Do we abort the Morgan adventure? That was the big question on everyone's mind Sunday as we all sat in Marin General Hospital waiting for the results of the heart tests.
You see, Saturday I suffered a life-threatening arrhythmia event. While my friends were preparing a wonderful picnic lunch, my heart began to pound. By the time they got me to the hospital my heart rate was hitting 300 bpm --- although this number is meaningless. At 300 bpm one's heart is essentially just fluttering and not actually pumping. My hands and finger were turning blue.
The doctors in the hospital in Sonoma got out the paddles and hit me with 200 joules of electricity. When performing a cardio-version, doctors usually put the patient out first. Saturday there was no time. I was given the life-saving electrical jolt while still conscious. After shocking my heart back into its proper rhythm, I was rushed off to Marin General Hospital.
With a Sunday full of medical tests, it seemed the best thing to do come Monday, if the doctors allowed it, was to take the Interstates home. "Cut the vacation short" was the unanimous decision of all. But Monday, a check of MapQuest showed that we were a little more than 2500 miles from home. Even if we drove 400 miles every day, our traveller's insurance would expire before we reached the border.
A check with a woman at a local AAA office confirmed that our best response would be to head north for the Canadian border and if possible get ourselves back on schedule. Our schedule is not overly demanding and we have all our rooms booked. We could be back in Canada before losing our insurance and then travel home at a leisurely pace.
There should not be a recurrence as I am now on a beta-blocker which should keep the heart's electrical system performing.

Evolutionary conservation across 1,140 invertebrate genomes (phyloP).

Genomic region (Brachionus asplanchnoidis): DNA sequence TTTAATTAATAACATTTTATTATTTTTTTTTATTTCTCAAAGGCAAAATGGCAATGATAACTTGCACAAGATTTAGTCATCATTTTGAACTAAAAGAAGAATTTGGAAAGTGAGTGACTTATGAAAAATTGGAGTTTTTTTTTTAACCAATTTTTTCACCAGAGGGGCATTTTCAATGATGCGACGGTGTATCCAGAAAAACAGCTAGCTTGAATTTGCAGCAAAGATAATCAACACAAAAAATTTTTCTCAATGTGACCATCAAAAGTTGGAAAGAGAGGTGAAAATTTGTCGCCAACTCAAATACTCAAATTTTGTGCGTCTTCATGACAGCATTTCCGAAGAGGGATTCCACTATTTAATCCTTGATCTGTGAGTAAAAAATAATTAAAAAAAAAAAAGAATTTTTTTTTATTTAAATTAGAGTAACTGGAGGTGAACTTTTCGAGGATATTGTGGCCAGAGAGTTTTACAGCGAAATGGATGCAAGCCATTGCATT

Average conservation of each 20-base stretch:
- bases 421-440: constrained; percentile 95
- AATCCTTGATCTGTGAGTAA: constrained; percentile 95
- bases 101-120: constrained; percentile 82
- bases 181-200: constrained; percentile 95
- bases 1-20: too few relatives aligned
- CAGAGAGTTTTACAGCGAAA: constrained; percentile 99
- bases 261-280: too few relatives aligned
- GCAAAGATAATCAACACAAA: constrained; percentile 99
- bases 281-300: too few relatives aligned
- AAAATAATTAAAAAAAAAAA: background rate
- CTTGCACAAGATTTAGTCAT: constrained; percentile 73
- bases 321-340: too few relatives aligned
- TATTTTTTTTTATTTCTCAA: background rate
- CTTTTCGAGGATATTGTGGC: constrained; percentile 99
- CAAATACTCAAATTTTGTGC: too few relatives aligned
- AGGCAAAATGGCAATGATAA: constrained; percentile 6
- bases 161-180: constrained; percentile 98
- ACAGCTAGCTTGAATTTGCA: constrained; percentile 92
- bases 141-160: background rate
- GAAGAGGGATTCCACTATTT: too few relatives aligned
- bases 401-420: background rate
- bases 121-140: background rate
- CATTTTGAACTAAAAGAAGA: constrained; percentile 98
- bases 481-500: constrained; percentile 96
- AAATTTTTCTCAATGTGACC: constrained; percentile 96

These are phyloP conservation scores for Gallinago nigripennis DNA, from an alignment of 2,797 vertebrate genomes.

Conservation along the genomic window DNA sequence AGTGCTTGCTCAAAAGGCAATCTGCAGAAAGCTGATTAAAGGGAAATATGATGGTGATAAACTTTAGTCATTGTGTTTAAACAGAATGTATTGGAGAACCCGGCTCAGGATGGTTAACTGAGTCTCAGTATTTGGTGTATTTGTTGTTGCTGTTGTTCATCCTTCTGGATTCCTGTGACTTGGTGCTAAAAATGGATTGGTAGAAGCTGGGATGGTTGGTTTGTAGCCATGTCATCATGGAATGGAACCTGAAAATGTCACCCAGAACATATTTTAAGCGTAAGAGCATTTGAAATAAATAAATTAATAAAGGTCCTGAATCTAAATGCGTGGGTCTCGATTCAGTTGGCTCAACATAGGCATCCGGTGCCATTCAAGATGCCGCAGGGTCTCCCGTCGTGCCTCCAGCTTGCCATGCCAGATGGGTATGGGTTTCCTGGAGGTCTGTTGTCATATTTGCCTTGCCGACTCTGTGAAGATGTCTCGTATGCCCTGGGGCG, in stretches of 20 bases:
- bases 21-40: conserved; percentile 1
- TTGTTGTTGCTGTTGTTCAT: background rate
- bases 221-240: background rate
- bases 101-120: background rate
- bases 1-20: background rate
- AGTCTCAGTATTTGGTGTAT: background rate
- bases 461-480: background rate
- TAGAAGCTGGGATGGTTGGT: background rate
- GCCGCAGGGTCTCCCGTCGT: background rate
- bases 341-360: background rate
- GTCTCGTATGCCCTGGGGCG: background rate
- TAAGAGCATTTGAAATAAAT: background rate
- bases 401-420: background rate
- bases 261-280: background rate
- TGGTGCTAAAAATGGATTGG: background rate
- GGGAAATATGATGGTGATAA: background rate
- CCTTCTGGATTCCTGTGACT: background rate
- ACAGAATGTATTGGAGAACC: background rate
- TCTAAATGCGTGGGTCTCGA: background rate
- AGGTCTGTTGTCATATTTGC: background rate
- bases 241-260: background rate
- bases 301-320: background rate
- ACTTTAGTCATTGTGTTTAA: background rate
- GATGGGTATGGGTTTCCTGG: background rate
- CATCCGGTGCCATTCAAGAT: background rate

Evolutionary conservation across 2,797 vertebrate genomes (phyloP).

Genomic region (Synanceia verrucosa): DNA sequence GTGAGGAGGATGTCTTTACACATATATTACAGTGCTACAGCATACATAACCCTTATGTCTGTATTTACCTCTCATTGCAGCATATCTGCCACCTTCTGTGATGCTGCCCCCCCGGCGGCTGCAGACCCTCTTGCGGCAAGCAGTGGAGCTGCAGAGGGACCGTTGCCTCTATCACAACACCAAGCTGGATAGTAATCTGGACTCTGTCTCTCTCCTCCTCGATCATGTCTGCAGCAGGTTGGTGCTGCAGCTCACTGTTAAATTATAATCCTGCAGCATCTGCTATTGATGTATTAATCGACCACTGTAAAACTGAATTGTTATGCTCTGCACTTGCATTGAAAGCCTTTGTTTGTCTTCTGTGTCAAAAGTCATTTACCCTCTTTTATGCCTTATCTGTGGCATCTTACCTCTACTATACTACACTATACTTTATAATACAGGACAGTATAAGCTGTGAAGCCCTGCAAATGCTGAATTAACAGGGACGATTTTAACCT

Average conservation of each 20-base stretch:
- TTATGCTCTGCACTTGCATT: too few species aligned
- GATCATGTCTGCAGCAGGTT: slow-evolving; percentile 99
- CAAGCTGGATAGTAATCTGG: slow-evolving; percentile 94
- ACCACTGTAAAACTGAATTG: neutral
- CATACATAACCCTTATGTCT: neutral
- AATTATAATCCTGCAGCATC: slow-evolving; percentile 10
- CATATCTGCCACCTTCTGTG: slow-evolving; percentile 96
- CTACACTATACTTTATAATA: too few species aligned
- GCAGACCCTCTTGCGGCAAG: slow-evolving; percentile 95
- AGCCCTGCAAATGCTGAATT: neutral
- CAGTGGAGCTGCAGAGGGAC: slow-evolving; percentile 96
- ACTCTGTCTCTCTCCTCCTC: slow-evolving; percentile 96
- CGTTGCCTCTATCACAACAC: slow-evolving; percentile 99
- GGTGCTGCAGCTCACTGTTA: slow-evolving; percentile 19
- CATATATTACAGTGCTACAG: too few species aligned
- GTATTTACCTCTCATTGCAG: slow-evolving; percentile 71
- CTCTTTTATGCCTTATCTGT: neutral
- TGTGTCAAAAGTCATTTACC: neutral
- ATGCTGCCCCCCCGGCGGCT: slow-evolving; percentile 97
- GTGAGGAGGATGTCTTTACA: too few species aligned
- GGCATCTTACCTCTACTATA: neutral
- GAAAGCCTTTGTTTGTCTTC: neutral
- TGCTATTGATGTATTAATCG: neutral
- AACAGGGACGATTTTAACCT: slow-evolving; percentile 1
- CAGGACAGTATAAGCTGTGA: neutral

What a way to treat friends! Stop in for a visit and consume their entire weekend with hospital duty. Ellen, a friend from my art school days, and her two daughters, Laura and Jess, were more than gracious. Jess brought me a wonderful sub sandwich while in the hospital. Monday Jess made Judy and me breakfast --- a breakfast that rated with the best offered by the bed and breakfasts at which we have stayed.
This holiday is not about places as much as it is about people. Ellen, Laura and Jess are the kind of folk who make this holiday great. All three are very life-affirming individuals. At the end of the holiday, these three will have a more lasting effect on my approach to life than all the mighty red woods we saw today.
Leaving Sonoma this morning, we thought we'd scoot up the freeway to Eureka but the day was hot and dry and the Morgan was soon hot and not so dry. Coolant was spraying out the hood louvers, leaving the driver's side wing wet with blue-green liquid.
Judy suggested we take highway 128 toward the coast where it would probably be cooler. We followed a red Firebird down the winding mountain road. With a horn much louder than ours, the Pontiac honked every slow moving car aside as together we headed for the PCH.
I would say the PCH is actually a more difficult road north of San Francisco rather than south. And it may be more scenic in some ways, too. The section running through the red wood forest was simply amazing. It is too bad that the large chip in our windshied caught the light in a very distracting way.
In the end, we made Eureka, CA, and I must now get to bed. Tomorrow is a big day. We are going to try and get back on schedule. It may be a hellishly long drive.
I must remember my heart medicine --- especially tomorrow.